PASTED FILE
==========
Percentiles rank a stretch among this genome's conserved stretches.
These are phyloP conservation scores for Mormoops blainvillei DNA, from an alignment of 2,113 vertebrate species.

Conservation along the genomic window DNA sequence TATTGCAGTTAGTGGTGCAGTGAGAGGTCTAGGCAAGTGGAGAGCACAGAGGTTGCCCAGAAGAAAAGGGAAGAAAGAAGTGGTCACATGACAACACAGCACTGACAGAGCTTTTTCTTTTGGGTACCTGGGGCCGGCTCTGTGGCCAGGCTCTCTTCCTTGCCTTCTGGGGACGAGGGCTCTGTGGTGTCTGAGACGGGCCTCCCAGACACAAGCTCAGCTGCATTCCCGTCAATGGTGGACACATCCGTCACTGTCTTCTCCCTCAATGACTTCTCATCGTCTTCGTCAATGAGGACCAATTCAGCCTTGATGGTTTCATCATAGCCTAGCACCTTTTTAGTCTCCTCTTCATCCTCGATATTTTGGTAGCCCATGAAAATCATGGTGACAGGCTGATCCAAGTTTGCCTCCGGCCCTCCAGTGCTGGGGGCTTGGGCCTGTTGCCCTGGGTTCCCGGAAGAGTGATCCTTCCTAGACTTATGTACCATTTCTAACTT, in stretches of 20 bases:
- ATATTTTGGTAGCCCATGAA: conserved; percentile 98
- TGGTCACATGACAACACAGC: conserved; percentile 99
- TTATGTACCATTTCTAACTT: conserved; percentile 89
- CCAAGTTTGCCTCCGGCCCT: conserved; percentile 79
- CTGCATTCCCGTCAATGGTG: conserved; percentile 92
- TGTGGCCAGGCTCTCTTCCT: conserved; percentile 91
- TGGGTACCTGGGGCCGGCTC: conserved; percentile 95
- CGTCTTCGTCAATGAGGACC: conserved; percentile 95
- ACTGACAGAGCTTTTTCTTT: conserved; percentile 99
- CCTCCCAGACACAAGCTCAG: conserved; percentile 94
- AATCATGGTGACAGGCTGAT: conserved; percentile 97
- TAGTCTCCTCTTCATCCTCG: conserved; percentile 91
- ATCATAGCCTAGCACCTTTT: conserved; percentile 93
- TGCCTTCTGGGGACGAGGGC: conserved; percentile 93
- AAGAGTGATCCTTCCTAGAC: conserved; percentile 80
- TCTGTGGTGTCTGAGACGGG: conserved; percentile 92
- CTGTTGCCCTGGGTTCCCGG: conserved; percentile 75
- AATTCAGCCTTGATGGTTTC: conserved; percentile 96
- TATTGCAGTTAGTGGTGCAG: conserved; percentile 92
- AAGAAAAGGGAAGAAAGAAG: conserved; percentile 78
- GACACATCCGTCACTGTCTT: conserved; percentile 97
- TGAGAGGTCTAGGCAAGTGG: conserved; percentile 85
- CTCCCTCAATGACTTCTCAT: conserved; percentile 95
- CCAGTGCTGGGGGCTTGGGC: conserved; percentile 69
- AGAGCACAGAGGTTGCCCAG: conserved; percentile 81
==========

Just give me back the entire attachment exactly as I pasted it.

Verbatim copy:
Percentiles rank a stretch among this genome's conserved stretches.
These are phyloP conservation scores for Mormoops blainvillei DNA, from an alignment of 2,113 vertebrate species.

Conservation along the genomic window DNA sequence TATTGCAGTTAGTGGTGCAGTGAGAGGTCTAGGCAAGTGGAGAGCACAGAGGTTGCCCAGAAGAAAAGGGAAGAAAGAAGTGGTCACATGACAACACAGCACTGACAGAGCTTTTTCTTTTGGGTACCTGGGGCCGGCTCTGTGGCCAGGCTCTCTTCCTTGCCTTCTGGGGACGAGGGCTCTGTGGTGTCTGAGACGGGCCTCCCAGACACAAGCTCAGCTGCATTCCCGTCAATGGTGGACACATCCGTCACTGTCTTCTCCCTCAATGACTTCTCATCGTCTTCGTCAATGAGGACCAATTCAGCCTTGATGGTTTCATCATAGCCTAGCACCTTTTTAGTCTCCTCTTCATCCTCGATATTTTGGTAGCCCATGAAAATCATGGTGACAGGCTGATCCAAGTTTGCCTCCGGCCCTCCAGTGCTGGGGGCTTGGGCCTGTTGCCCTGGGTTCCCGGAAGAGTGATCCTTCCTAGACTTATGTACCATTTCTAACTT, in stretches of 20 bases:
- ATATTTTGGTAGCCCATGAA: conserved; percentile 98
- TGGTCACATGACAACACAGC: conserved; percentile 99
- TTATGTACCATTTCTAACTT: conserved; percentile 89
- CCAAGTTTGCCTCCGGCCCT: conserved; percentile 79
- CTGCATTCCCGTCAATGGTG: conserved; percentile 92
- TGTGGCCAGGCTCTCTTCCT: conserved; percentile 91
- TGGGTACCTGGGGCCGGCTC: conserved; percentile 95
- CGTCTTCGTCAATGAGGACC: conserved; percentile 95
- ACTGACAGAGCTTTTTCTTT: conserved; percentile 99
- CCTCCCAGACACAAGCTCAG: conserved; percentile 94
- AATCATGGTGACAGGCTGAT: conserved; percentile 97
- TAGTCTCCTCTTCATCCTCG: conserved; percentile 91
- ATCATAGCCTAGCACCTTTT: conserved; percentile 93
- TGCCTTCTGGGGACGAGGGC: conserved; percentile 93
- AAGAGTGATCCTTCCTAGAC: conserved; percentile 80
- TCTGTGGTGTCTGAGACGGG: conserved; percentile 92
- CTGTTGCCCTGGGTTCCCGG: conserved; percentile 75
- AATTCAGCCTTGATGGTTTC: conserved; percentile 96
- TATTGCAGTTAGTGGTGCAG: conserved; percentile 92
- AAGAAAAGGGAAGAAAGAAG: conserved; percentile 78
- GACACATCCGTCACTGTCTT: conserved; percentile 97
- TGAGAGGTCTAGGCAAGTGG: conserved; percentile 85
- CTCCCTCAATGACTTCTCAT: conserved; percentile 95
- CCAGTGCTGGGGGCTTGGGC: conserved; percentile 69
- AGAGCACAGAGGTTGCCCAG: conserved; percentile 81